The Internet of Things (IoT) can benefit any industry. Although its general function is to collect and distribute data, that data can be used in hundreds of different applications to improve processes and lives. The housing industry is one that is being significantly impacted by IoT in a number of ways. Not only is IoT affecting the way people live in buildings and go about their daily lives, but it’s also affecting the way buildings are being planned and constructed.
According to a press release, Degewo Netzwerk GmbH, a subsidiary of Berlin’s leading residential construction company, and METR, a PropTech startup in the field of building automation, recently partnered together to conduct research and development as an “IoT backbone for the Berlin Housing Industry.” Their partnership shows just how interconnected IoT and the housing industry are becoming and promises to bring big changes to construction.
The partnership “includes the joint development of an IoT infrastructure for residential buildings” and aims to develop “three smart building applications [with] submetering (the remote reading of heat and water consumption) as the first application… the long-term goal is to develop an app store for the housing industry.” Without question, the development of IoT infrastructure to support consumers’ growing number of network-enabled devices is going to change the way homes and other structures are built for decades to come.
It can be used to model reality. Architects and construction workers know what they’re doing. Nowadays, buildings are constructed not only to be stunningly beautiful but also perfectly functional. The effort that goes into designing a building could be dramatically simplified with IoT. IoT data makes it possible to mimic energy use, human movement through a building, average temperature settings, and other critical data that helps architects design more livable buildings. Using that data within a model can help reduce the need for research and test runs and make it possible to start building sooner.
It can make the process faster and more efficient. Sometimes it seems like houses are popping up faster than you can blink, but other times it seems like buildings are under construction indefinitely. Many things can delay or halt the construction process, one of them being the lack of necessary components. Prefabricated components can make construction go faster and smoother than traditional building, but it can be complicated. IoT makes it possible to manufacture prefabricated parts for buildings through the use of sensors; data from those sensors can be sent to the building model and laid out before installment.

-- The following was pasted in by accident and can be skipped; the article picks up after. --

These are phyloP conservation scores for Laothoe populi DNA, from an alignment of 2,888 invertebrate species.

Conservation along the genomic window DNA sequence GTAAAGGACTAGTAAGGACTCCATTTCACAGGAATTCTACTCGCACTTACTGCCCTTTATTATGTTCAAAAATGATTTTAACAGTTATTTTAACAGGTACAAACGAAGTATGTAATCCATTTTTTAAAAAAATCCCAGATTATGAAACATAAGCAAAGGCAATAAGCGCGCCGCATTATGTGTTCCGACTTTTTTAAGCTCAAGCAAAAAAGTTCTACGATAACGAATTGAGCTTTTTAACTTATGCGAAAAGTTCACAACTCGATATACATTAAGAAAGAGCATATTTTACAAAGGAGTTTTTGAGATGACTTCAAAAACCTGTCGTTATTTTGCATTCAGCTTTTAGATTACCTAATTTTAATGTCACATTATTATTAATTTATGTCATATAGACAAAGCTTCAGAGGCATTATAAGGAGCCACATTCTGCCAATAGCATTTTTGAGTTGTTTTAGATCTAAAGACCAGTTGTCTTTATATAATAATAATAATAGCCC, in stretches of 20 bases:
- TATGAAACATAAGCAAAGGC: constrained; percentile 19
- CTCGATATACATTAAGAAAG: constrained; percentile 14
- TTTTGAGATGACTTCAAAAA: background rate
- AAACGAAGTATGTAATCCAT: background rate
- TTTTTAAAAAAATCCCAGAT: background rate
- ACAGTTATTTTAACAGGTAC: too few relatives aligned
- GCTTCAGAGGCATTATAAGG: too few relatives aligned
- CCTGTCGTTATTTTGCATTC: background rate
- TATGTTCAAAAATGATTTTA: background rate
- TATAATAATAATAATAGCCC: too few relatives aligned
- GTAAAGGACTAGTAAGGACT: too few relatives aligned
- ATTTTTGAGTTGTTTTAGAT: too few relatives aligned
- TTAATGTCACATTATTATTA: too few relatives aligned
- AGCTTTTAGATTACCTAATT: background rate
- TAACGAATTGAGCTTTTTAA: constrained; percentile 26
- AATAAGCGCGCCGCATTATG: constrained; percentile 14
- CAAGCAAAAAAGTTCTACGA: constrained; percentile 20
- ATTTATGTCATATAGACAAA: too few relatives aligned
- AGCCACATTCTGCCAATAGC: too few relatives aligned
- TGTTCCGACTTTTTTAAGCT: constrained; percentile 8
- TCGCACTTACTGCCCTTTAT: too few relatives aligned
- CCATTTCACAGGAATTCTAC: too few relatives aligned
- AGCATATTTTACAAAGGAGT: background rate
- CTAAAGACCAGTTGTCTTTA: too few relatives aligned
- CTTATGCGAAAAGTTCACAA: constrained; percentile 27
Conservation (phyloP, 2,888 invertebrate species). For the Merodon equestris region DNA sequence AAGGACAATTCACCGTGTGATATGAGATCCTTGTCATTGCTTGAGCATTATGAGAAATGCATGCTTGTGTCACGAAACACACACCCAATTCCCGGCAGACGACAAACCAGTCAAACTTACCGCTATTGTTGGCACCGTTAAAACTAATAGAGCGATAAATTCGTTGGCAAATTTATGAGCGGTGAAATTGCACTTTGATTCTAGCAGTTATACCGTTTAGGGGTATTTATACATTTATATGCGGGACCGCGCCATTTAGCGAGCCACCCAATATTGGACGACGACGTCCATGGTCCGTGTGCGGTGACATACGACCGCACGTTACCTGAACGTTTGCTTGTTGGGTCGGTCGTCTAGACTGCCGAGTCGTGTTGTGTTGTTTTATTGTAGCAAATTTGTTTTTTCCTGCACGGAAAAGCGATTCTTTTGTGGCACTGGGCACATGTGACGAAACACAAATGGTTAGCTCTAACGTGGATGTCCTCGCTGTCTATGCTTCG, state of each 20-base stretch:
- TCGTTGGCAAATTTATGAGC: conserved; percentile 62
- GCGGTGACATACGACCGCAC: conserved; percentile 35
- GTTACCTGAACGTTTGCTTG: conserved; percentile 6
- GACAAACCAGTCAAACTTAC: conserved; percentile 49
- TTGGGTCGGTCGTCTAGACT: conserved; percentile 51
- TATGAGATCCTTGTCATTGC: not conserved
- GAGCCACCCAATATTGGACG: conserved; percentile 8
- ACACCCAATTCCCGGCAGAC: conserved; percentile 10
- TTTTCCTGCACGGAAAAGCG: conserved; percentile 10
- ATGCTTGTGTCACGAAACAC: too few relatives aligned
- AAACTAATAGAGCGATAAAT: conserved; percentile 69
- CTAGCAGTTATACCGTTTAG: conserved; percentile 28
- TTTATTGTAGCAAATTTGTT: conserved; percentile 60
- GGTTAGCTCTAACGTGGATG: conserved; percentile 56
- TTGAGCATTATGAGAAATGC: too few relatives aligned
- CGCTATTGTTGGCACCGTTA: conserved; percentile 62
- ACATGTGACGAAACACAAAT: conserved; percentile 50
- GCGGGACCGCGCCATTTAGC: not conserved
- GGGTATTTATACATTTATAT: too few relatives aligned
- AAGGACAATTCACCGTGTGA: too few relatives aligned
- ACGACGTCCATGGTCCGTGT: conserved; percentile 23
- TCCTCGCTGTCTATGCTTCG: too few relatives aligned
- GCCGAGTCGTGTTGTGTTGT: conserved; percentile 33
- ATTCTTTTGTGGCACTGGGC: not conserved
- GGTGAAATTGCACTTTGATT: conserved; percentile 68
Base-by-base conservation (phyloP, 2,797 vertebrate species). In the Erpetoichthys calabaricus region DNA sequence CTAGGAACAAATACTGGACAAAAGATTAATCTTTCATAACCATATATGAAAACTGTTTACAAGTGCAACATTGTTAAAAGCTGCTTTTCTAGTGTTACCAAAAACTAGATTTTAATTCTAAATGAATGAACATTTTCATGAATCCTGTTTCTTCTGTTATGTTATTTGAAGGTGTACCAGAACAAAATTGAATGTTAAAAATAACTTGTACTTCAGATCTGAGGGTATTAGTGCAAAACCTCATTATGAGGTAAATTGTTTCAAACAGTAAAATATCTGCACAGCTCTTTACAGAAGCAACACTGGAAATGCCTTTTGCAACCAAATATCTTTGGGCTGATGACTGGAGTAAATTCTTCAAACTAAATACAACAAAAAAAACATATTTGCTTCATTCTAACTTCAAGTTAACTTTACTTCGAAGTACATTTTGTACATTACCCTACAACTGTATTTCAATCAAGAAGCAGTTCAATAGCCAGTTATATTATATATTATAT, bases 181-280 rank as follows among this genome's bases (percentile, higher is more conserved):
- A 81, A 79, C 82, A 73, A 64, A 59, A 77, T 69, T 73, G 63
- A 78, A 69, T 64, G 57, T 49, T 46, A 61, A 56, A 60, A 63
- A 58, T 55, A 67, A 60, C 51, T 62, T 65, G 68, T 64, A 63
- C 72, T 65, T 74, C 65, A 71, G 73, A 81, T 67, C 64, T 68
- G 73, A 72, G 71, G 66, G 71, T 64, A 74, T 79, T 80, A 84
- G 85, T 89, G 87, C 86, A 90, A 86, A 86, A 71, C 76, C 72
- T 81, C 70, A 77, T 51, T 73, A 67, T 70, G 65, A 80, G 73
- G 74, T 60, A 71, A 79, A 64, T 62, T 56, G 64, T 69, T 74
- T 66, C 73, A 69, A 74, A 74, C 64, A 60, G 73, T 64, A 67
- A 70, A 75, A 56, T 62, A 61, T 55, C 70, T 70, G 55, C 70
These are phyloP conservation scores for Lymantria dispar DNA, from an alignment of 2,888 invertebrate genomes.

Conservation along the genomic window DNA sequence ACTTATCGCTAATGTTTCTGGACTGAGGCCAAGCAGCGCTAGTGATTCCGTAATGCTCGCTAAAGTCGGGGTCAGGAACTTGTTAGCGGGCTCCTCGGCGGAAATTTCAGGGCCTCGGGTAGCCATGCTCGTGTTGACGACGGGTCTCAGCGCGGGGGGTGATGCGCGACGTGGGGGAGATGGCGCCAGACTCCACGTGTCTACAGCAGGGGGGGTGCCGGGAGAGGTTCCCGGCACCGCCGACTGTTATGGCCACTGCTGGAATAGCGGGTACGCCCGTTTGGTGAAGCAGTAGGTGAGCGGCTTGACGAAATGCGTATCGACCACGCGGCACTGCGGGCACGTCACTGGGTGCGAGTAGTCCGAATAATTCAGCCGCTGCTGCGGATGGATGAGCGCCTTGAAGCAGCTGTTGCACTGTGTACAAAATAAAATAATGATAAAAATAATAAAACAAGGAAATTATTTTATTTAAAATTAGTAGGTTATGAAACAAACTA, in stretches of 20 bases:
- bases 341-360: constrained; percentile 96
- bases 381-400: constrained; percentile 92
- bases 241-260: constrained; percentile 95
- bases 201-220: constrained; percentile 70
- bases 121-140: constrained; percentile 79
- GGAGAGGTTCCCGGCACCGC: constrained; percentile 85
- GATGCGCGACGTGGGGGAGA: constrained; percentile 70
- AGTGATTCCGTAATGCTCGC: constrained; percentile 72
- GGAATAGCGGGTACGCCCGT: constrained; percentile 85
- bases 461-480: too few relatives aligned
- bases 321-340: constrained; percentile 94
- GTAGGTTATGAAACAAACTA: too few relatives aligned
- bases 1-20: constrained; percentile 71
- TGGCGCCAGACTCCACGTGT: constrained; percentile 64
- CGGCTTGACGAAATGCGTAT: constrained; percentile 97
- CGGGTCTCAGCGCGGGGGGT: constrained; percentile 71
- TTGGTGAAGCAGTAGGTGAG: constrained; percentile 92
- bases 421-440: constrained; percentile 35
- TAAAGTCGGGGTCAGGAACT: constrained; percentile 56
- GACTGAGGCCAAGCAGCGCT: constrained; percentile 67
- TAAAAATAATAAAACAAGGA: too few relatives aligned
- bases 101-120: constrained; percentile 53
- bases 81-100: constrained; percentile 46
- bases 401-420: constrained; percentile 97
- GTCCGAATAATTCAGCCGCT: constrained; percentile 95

It can be used to build green buildings. Environmental impact and green building efforts have been an increased focus over the last few decades. Both individuals and companies are working to improve sustainability; unfortunately, the construction industry is one of the biggest offenders, contributing significant amounts of solid waste to landfills, but IoT could change that. IoT can help design buildings so there is a minimal amount of waste, reducing materials taken to the dump. Buildings are also being designed to operate on systems that can recognize when someone is in the room and shut off lights or change the temperature when no one is around, further contributing to the green movement.
It can save money. When more materials are being used, less are being thrown away, time is saved by having more accurate models to work from, the entire building process goes more smoothly, and, in general, things are working more efficiently, it makes sense that money is saved. IoT can have a significant impact builders’ bottom line by making the construction process easier, faster, and more efficient.
It connects everything. IoT is a term used to describe anything and everything that can connect to the Internet or another network device, allowing the things we interact with on a day-to-day basis to communicate with each other, share data, and work together to streamline our routines.
It makes life more comfortable and easy. IoT connects everything so it can work together, which means incorporating IoT into homes, buildings, and apartments can make life a lot more comfortable. Occupants can turn on air conditioning on their way home from work or preheat the oven so they can start dinner right away. Rather than having to manually turn on the shower or flip lights on and off as they wander through their home, occupants can control everything from one central app.
It saves time and effort. Since everything can all be controlled from one location, whether the occupant is in the house or not, IoT can save a lot of time and effort. Occupants don’t have to walk from room to room to turn off lights, run back downstairs to start the dishwasher, or ever worry about whether or not they turned the coffee maker or stovetop off before leaving the house. Even voice assistants save users the time and hassle of logging onto a computer or finding their phone to look it up.
It automates processes. IoT eliminates the need for manual processes and automates mundane tasks occupants would normally have to do themselves. Devices can be set on timers and programmed to run automatically, allowing occupants to spend their time worrying about other, more important matters.
IoT has a wide range of uses that can be applied to virtually any industry, but its application in the housing industry is not only changing the way construction works but also the way people live.
In what other ways do you think IoT has affected the housing industry?